Kent History Forum
History in Kent => Personalities => Topic started by: Bilgerat on November 21, 2016, 19:55:42
I found this while researching for something else. It's an obituary in the Naval Chronicle for 1812 and I was wondering if anyone knew any more about it.
Ralph Paine, esq. Formerly Store Keeper at His Majesty's Dock Yard at Deptford. He has bequeathed a sum of money to endow a hospital, to be erected on the New Road, Chatham, for the benefit of the widows of shipwrights. The spot of ground for this purpose he purchased some years ago.
Any ideas anyone?
He's mentioned here As leaving a sum of money to the vicar for the relief of decayed persons not in receipt of parish relief, the sum is rather startling
See para 4 of gazetteers in this link
Not sure if this is the same Ralph Paine
The London Chronicle 1762 Feb 27 - March ??
Mr. Ralph Paine, First clerk to the Clerk of the Rope-Yard at Chatham, is appointed Clerk of the Cheque at Sheerness.
The London Chronicle 1762 (https://books.google.co.uk/books?id=GwnmAAAAMAAJ&pg=PA202&lpg=PA202&dq=Ralph+Paine+charity+chatham&source=bl&ots=gUi7HolKoW&sig=Npcl3QbEBCFXZlrFEsAU7YWOKkE&hl=en&sa=X&ved=0ahUKEwjYktbTirzQAhXoIsAKHS03C7EQ6AEIMjAF#v=onepage&q=Ralph%20Paine%20charity%20chatham&f=false)
Some of the items from Medway Cityark
Minutes and accounts of the trustees of Ralph Paine’s charity. The accounts take the form of annual statements for bread, coal and clothing.
Minutes of the trustees including correspondence with the incumbents of the daughter churches who desired the sharing of the parish charities; St. Mary’s declined on the grounds that besides a small charity of 10s. p.a. the only other charity was Paine’s which had to be distributed in St. Mary’s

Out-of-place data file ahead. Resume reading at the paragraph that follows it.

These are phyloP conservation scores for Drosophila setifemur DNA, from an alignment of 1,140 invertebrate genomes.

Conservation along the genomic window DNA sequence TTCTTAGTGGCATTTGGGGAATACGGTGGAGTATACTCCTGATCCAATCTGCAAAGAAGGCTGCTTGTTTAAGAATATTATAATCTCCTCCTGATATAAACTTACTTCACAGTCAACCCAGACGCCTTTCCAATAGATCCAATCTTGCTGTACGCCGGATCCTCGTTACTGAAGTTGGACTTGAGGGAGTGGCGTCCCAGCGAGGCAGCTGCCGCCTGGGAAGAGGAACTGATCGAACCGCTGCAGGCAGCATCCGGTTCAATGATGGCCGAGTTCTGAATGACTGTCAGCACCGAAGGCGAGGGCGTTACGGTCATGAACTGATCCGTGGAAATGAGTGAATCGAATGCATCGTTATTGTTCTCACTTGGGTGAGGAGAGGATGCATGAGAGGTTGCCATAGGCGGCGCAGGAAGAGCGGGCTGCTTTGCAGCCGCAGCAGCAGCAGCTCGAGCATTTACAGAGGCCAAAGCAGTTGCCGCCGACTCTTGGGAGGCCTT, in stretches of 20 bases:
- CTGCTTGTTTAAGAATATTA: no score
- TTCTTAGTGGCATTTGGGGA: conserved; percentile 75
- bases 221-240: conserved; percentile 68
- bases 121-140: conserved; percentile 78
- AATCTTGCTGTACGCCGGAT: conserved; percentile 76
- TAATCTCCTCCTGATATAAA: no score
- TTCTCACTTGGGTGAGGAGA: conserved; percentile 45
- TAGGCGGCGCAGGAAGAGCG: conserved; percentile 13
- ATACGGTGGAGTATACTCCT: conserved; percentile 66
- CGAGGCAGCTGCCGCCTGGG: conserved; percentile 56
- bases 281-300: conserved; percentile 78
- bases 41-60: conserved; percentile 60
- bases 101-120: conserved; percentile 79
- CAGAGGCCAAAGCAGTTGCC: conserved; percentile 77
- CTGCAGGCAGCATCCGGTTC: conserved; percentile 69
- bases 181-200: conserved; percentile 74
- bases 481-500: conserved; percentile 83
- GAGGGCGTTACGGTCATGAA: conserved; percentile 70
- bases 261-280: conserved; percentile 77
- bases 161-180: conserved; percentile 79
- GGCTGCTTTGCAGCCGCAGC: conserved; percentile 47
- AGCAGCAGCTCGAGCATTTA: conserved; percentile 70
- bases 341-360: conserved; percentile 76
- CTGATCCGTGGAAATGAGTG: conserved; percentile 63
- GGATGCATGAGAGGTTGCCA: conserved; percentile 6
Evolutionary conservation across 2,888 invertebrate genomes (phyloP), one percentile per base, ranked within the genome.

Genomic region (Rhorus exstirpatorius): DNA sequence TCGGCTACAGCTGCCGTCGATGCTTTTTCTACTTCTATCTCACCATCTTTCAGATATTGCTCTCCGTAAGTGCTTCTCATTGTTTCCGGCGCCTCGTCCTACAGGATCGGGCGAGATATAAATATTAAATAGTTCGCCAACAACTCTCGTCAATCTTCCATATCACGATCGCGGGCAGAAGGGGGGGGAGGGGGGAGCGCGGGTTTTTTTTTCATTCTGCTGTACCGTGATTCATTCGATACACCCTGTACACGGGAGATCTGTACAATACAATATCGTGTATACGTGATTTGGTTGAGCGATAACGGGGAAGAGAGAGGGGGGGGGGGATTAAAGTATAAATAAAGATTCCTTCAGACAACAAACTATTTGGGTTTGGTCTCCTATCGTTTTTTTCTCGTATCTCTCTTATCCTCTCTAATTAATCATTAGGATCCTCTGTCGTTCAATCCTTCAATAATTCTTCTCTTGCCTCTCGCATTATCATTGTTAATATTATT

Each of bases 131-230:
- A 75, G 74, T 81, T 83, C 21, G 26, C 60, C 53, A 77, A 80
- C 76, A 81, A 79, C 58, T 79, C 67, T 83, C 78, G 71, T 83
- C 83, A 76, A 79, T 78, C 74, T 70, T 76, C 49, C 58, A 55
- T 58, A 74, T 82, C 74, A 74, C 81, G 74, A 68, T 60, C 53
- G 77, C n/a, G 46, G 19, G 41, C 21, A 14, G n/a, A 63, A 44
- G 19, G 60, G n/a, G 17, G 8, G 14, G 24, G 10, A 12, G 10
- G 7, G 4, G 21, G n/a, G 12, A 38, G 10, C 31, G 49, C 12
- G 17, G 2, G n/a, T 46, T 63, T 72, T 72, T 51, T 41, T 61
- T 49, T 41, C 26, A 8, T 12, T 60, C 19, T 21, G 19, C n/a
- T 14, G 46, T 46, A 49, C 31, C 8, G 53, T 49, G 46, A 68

Minutes, with printed leaflet inside front cover giving the qualifications necessary for recipients of Paine’s charity
It is covered by busyglen's post November 2012
RALPH PAINE, by will, 1812, bequeathed £7,000 consols, in trust, thereout to pay for the erecting a monument to his memory in Chatham Church, and for the erecting of certain almshouses. He also bequeathed £8,000 four per cent. annuities; and directed the dividends to be applied in aid of poor married householders. A further sum of £7,000 consols was bequeathed by the same donor, to apply the dividends weekly in the purchase of wheaten bread, to be distributed to the most necessitous in the parish. Soon after the death of the testator, suits were instituted in the Court of Chancery; in the course of these proceedings, the bequests for the erection of the almshouses, and for the payment of pensions to poor married persons, were declared void. Of the four per cent stock, £1,300 was transferred into the name of the Accountant General, to an account entitled “The Bread Account for 20 old widows.” The proceedings in Chancery were concluded, and the cost incurred therein paid in 1828. The stock now standing on the bread account for 20 old widows is £1,277. Three and a half per cents, producing £44.13s.8d., and on the other account, £9,297.0s.3d. Three per cent consols, producing annually £278. 18s.2d. A distribution of bread is made every Sunday in the Church to 20 poor widows. In respect of the latter sum, a distribution of bread is made every Tuesday and Saturday to 60 poor persons; clothes and coals are also given in addition to the bread.
busyglen's post November 2012 (http://www.kenthistoryforum.co.uk/index.php?topic=15255.0)